Responsible tourism: Family holiday to China, Beijing to Shanghai
Our local partner is a driving force in sustainable development and responsible tourism. Their vision is to protect the region’s unique natural and cultural heritage seriously for the long term success of tourism in the region. On this tour, after exploring the hutongs of Beijing by rickshaw, we take the overnight train to Xian, where other tour operators take domestic flights. The sleeper train is not only a more environmentally way to travel, but is an experience in itself, a meeting place of the Chinese, snacking on instant noodles and sunflower seeds, playing cards and drinking baijiu, the country’s rice liquor. We explore xian by bike, avoiding adding to the cities congestion and by-passing the crowds.
We explore the beautiful landscape and crystal-clear river of Bifengxia on foot and take a picnic en-route, making our way to the Panda Centre. We have a strict policy to leave no trace of our visit, so all rubbish is taken away with us from the area to be disposed of correctly.
The Panda Breeding centre is one of the top 500 environmental conservation entities and is committed to conservation and education through the breeding of the endangered giant panda. The establishment has taking the lead in providing a genuine volunteer experience for visitors who can help with preparing food and cleaning their enclosures, depending on the priorities of the day.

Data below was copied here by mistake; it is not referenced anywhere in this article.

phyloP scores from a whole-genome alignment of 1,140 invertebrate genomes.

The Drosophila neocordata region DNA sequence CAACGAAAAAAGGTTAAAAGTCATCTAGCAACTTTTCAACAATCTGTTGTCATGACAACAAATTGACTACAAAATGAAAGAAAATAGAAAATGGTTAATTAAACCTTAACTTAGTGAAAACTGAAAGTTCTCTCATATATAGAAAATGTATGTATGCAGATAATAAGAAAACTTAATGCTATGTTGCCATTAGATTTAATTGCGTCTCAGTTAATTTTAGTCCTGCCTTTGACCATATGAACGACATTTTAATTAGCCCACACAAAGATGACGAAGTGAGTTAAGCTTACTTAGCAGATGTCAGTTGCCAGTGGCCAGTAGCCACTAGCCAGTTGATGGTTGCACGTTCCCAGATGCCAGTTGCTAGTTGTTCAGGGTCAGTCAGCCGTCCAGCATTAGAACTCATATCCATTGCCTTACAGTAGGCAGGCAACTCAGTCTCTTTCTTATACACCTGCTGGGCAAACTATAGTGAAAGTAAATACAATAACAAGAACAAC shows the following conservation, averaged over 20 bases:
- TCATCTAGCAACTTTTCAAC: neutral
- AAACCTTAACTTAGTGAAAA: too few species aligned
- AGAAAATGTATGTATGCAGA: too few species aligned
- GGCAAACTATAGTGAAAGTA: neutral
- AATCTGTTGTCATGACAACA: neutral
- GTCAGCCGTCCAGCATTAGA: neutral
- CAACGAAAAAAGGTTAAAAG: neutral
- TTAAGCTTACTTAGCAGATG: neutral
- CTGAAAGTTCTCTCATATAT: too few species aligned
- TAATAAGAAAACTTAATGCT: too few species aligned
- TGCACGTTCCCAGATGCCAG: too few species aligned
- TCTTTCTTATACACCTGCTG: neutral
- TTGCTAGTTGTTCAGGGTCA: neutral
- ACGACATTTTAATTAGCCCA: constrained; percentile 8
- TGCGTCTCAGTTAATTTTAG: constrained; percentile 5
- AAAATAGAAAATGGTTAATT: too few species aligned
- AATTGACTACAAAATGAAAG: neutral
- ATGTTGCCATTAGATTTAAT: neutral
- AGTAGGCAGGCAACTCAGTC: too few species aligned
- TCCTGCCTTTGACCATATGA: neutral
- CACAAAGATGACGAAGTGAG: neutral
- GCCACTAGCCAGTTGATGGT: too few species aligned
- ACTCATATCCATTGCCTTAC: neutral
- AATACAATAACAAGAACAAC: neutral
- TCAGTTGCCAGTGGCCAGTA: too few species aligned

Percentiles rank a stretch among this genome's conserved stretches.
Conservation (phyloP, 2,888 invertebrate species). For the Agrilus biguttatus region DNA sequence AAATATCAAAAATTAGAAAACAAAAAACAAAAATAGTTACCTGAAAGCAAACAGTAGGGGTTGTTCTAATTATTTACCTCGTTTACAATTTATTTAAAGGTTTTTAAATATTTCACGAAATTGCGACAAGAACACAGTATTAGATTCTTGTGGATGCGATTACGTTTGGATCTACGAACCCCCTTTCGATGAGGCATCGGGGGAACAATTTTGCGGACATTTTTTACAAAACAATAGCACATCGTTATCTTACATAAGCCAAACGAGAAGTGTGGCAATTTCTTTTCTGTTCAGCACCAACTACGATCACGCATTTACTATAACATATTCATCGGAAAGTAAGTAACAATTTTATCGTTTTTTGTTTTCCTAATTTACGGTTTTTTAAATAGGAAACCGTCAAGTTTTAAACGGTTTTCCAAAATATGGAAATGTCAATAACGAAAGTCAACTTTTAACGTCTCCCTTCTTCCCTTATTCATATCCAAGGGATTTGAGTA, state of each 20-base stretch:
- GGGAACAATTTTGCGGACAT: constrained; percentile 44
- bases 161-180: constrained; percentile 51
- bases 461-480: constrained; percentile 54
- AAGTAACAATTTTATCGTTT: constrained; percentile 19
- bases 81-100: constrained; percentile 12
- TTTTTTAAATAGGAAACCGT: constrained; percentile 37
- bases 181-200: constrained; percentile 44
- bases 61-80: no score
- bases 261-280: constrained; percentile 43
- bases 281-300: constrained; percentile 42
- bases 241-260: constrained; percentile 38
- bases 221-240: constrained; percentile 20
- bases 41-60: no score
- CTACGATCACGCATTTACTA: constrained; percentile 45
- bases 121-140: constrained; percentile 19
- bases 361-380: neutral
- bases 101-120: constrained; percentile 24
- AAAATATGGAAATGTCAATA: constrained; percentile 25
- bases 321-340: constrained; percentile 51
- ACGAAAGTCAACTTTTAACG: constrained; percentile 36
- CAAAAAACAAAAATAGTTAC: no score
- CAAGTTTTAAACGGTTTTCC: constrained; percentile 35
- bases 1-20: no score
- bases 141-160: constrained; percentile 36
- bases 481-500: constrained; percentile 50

Our local partner set up a not-for-profit organization using tourism to make destinations better places to both visit and live. As well as the promotion of responsible tourism and sustainable projects in the area, since its creation in 1993 it has been supporting other charities on an ad-hoc basis, such as raising funds for emergency relief after the 2008 Cyclone Nargis in Burma where funds were used for distributing food, and rebuilding houses and schools. Having lived and worked in the area for over 20 years, the foundation carefully selects projects that will be of most benefit to the environment and community depending on the areas politicial, economic and social contexts.
On tour, local guides are employed, not only to ensure that money generated by tourism benefits the local community, but also because these people know the area well. In Yangshuo, we visit the market, to select local ingredients before joining a group cookery lesson followed by lunch. We learn to cook several authentic dishes. Where possible, we explore the cities and villages by modes of transport such as cycling, rickshaws and on foot, instead of from behind the glass windows of a vehicle, to really experience being part of the surroundings, rather than an observer.